It took just nine games into the 2014 World Cup to see if the resources put into goal-line technology were worth it. On TV, in real-time, it was nearly impossible to judge whether a shot by France’s Karim Benzema’s crossed the line or not. For a moment the commentators, crowd and even the players paused. But it only took a second for the referee to blow his whistle and signal that it was, indeed, a goal.
GoalControl had determined that the whole of the ball had crossed the line. So did it?
Initial TV replays showed that it was dreadfully difficult to tell. Some angles seemed to suggest the entirety of the ball didn’t cross the line; others suggested it did. For a referee and ref’s assistant, it would have been nearly impossible to judge, and even then a decision would’ve been made more on gut feeling, not objectively. However, further replays showed that it was a goal—the ball did cross the line by the very slimmest of margins.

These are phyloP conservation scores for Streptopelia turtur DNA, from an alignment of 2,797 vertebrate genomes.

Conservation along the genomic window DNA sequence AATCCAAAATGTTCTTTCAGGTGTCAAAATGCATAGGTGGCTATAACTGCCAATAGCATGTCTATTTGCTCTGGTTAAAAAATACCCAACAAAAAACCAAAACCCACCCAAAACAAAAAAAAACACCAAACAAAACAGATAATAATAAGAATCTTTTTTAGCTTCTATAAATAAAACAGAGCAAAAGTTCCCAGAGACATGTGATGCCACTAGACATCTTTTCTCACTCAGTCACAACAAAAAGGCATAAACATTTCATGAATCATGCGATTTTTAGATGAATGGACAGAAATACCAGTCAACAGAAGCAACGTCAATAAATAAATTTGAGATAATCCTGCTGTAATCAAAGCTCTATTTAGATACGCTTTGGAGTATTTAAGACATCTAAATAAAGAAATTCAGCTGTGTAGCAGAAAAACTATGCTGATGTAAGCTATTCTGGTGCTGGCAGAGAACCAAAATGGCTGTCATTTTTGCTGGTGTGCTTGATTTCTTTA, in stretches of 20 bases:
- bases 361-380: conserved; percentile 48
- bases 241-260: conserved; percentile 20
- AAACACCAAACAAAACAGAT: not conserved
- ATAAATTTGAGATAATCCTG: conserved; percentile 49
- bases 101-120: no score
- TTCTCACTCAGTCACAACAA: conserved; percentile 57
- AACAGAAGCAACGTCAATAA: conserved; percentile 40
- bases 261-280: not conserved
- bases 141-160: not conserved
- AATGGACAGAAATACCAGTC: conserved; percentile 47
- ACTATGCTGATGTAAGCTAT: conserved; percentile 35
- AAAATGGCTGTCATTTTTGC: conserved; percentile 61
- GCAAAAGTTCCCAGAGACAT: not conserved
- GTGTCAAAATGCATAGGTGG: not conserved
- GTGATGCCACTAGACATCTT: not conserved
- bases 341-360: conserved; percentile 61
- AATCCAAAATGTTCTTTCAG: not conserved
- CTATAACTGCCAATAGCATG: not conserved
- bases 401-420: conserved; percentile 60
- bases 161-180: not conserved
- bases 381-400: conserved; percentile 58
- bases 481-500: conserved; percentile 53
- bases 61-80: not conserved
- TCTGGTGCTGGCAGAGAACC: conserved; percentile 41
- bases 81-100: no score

Really, it couldn’t have been closer. And that’s exactly what the system needed in order to show the naysayers that goal-line technology works. On the world’s biggest stage, technology proved it belongs.
We already detailed how a system like GoalControl works. Basically, each World Cup stadium is outfitted with fourteen cameras, seven around each goal, that take 500 pictures per second. If the ball has been determined by the system to have crossed the line, an encrypted signal is immediately sent to a watch on the referee’s wrist, flashing “Goal.” The referee ultimately has the authority to determine whether to give a goal or not. But after yesterday, there should be no reason to doubt the technology.
This wasn’t another Frank Lampard moment. Nobody was sure if the ball had crossed the line. Even the play-by-play announcers on ABC in the U.S., after seeing initial replays, were skeptical. But once GoalControl provided its replay data to TV audiences, it was clear a goal had been scored. This was the first major test of GoalControl during the tournament, and it passed with flying colors.